To blend the utter brutality and unforgiving nature of the real world with the tender emotion of a person in crisis is a difficult task to beckon of anyone. The deft touch of Eliza Hittman was perfectly suited for “Never Rarely Sometimes Always”, the solemn odyssey of a lonesome teenage girl searching to regain control of her life, amidst a storm brimming with astute political relevance.
Hittman’s intimate ponderance on the ceaseless injustices that young women encounter manages to be simultaneously profound and subtle, relevant yet not overbearing. It refrains from speaking down to its audience by holding such a singular focus on Autumn Callahan (Sidney Flanigan) as we see the world through her eyes, we understand how detestable it can be. Shot on film, Hittman maintains that sense of warmth, even when the world around our main characters is frightening or appalling. The camera remains unflinching throughout, following closely behind or staring straight into their faces. That connection remains unbroken as they proceed through, what seems to be an unceasing nightmare, yet they remain steadfast in the face of this world’s gravest offerings.
When your reality might seem inescapable and hopeless the choice one must make is to give in or persevere, Autumn and her infinitely compassionate cousin Skylar (Talia Ryder) choose the latter without even the slightest of quivers. Alone, verging on penniless, and consumed by the invariability of the immediate future these two young women display the utmost resilience that the human spirit can offer.
The film paints a bleak portrait of humanity, but also enough hope to propel the characters forward. Autumn is reclaiming her life, which has been beset upon and distorted by uncaring men and the ignorance, or indifference, of society at large. She is pregnant and in Northumberland County, Pennsylvania there is only one logical option for her future. However, she is merely a 17-year-old girl, typically alone but never afraid, and she is in an unhealthy relationship with someone whose presence is only discernable in the film by reference.
At the local clinic she visits, the notion of abortion is not even considered a possibility, utilizing shame and guilt to galvanize their deep-seated political agenda, seeped in long-held religious traditions. She is not seen as an individual who has her own future, hopes and desires, as a child would signal entrapment for Autumn. One could hardly cast blame on a person simply requesting the option to have a say in the decision that very well might determine the path that her life will take.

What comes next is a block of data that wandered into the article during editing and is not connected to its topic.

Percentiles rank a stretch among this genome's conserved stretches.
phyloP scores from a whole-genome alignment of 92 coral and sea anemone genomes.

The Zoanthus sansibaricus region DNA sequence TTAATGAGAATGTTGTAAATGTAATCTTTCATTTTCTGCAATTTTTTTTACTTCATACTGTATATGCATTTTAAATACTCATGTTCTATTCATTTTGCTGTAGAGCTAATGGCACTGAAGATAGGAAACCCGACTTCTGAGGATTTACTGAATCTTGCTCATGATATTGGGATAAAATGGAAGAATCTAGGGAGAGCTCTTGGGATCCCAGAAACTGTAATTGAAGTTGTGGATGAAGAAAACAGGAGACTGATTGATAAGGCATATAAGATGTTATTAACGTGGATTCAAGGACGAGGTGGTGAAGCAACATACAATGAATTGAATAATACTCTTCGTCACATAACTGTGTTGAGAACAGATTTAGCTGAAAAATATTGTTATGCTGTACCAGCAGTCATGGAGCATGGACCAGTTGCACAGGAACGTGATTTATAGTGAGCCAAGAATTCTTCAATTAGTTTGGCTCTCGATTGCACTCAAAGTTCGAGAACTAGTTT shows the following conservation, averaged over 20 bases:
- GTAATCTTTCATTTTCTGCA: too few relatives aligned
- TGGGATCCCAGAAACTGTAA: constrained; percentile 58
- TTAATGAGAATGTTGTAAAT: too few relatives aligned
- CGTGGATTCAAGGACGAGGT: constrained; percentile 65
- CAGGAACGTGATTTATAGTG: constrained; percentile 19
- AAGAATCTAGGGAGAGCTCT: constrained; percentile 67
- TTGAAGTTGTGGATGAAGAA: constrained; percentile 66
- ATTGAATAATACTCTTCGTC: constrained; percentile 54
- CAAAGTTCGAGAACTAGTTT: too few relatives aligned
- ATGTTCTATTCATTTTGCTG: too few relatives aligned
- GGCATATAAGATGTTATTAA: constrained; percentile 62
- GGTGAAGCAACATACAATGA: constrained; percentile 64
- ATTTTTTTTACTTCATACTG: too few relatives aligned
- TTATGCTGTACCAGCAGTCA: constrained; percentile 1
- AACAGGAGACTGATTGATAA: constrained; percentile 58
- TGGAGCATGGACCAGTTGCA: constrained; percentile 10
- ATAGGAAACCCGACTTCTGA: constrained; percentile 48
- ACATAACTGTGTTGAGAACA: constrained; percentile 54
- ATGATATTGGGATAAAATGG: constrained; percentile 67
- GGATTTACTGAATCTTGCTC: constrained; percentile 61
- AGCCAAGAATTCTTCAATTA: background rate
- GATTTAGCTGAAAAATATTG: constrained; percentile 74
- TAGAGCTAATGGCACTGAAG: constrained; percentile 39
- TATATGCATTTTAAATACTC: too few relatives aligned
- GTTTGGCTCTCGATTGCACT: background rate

Hittman’s greatest feat in harnessing such a seemingly unwieldy topic is the entirely insular structure and tone of the film. The plot was minimalistic by design with very little occurring in terms of dialogue, yet it still percolates with vibrant emotion. We feel close to these characters as we experience the world through their eyes, and Hittman’s by extension, as the camera remains transfixed upon their faces at a tight angle. It brings about that incandescent feeling that can only be kindled when shot on film, that warm dream-like state brought upon by the visual aesthetic.
Above all else, “Never Rarely Sometimes Always” possesses a specific tone that echoes the essence of our main character. We are made to suffer, hope, dread, and ultimately breathe a sigh of relief in tandem with Autumn. That inner sadness is turned externally in crisis, yet never quite reaches a catharsis. Rather it approaches the state of a calm, however momentary it might be. The most brutally honest scene, the one that houses the phrase that titles the film, only gives us the slightest of glimpses into that overbearing pain being impressed upon Autumn. She is able to drown it out, just as the film does, moving past it without as much as another mention. Yet, it lingers in the mind, it allows the audience to comprehend with some form of depth what the truth of Autumn’s world is.
She’s floating along the periphery for many, just another quiet girl, but Hittman understands exactly who she is. From her purview everyone matters and by living alongside one teenage girl we might obtain the harshness and beauty that is intrinsic to human life. Autumn’s story is a personal one, yet it shines a beaming spotlight on all of the nameless and faceless women that have suffered for so long and are still in pain. Autumn must be seen as a person because she matters and if her story holds this much weight then maybe all of ours do too.